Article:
My senior year at OSU I realized if I didn’t leave now I probably never would. It wasn’t an easy decision, it caused me a lot of anxiety and I was a little scared, of the future and what people would say about me. However, my friends from OSU still lived in the city and I knew I would need that support to rebuild a life outside of Xenos/Dwell. A semester had just ended and I was wasting time on Facebook when I found a sublease on an OSU housing Facebook group, I made a somewhat spontaneous decision to message the person just to see about it, and that’s when I officially decided to leave. I made all the arrangements with the person I was subleasing from first, then told my homechurch I was leaving and I moved out. 

Looking back the decision to leave was the hardest part, once I made that decision I felt freer, especially from the anxiety. The longer I’m away from the church the less I think about it. I wish I hadn’t kept going after I’d made friends at OSU, but I did. I try not to regret the time I spent there because it’s not going to do me any good, but the 3 things I regret the most are the memories I missed out on with my OSU friends, the time I spent at church vs the I spent on school, and the time I missed with my family. Sometimes my friends will reminisce about the things they all did together in college and I wish I had been there with them. I wish I could laugh about stupid things we did together. I’m thankful they didn’t care that I had basically disappeared for two years living in the ministry house. I wish I had prioritized school more and spent the time I spent at church studying. I love what I do now, but I think about what I could have done if I hadn’t spent so much time at meetings. It’s like a full time job being there. And I wish I had gone home more to spend time with my family.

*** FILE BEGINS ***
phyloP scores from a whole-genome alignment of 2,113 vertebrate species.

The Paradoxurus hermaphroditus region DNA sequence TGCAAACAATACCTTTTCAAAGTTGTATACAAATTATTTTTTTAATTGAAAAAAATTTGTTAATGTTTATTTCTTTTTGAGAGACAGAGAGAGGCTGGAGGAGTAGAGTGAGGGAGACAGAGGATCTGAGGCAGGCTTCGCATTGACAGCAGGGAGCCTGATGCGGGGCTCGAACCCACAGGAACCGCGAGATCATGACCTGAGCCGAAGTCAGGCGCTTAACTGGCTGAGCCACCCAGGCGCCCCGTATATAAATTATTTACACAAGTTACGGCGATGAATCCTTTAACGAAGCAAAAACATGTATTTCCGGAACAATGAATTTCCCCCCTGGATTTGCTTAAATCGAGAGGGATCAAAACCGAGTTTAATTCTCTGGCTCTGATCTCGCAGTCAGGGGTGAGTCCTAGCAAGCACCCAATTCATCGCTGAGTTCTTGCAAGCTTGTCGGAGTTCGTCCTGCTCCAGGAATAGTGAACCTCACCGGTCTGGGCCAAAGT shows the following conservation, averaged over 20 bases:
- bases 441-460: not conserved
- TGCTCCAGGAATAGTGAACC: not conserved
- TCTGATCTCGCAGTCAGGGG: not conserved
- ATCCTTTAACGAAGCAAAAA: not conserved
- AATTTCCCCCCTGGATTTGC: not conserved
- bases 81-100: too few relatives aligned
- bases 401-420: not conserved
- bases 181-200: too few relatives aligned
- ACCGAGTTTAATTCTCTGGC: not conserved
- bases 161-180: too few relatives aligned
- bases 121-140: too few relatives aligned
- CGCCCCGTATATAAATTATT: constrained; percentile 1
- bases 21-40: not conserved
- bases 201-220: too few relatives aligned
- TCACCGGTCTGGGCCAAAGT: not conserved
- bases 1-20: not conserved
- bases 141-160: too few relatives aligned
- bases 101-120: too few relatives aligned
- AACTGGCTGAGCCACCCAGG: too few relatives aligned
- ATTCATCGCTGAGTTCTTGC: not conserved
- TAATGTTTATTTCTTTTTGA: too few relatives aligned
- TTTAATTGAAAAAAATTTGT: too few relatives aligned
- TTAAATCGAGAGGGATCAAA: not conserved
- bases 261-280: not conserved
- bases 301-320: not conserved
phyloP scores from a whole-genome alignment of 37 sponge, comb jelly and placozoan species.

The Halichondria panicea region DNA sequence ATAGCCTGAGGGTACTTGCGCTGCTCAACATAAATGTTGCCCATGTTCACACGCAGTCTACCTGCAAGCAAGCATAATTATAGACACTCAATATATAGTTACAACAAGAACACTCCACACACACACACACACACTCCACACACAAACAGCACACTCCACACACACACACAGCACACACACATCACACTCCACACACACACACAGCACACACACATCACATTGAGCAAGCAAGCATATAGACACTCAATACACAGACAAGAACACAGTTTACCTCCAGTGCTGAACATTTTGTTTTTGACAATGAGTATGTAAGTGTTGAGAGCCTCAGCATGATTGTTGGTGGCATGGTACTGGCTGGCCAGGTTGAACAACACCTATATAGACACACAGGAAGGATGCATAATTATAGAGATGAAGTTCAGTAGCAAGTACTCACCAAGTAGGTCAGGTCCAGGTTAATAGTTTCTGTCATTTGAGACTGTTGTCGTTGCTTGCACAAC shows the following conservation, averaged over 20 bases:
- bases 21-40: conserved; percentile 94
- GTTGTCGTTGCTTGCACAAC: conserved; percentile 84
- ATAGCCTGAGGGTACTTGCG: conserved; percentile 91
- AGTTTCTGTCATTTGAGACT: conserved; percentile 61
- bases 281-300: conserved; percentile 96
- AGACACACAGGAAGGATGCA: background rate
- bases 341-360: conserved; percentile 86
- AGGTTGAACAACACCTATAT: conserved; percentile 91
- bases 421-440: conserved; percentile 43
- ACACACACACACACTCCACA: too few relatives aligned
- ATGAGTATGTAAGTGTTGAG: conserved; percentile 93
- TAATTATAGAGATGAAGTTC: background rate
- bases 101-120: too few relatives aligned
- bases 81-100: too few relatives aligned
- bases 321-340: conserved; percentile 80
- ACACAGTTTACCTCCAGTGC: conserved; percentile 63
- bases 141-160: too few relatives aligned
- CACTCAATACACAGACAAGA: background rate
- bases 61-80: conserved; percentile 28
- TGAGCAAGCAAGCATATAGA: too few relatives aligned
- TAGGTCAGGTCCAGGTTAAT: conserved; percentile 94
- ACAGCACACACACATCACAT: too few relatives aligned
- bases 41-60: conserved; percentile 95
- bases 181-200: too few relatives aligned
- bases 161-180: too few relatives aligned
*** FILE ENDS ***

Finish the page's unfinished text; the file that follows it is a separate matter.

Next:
I loved the people I was in homechurch with and still think of them fondly, but I don’t regret leaving Xenos/Dwell. I’ve never regretted it once, just that I didn’t do it sooner. I hope if anyone is in the same position I was this can help you, because it is difficult when you don’t know what’s on the other side. In the church you only hear the church’s perspective when people leave, so I hope this brings some balance to the issue.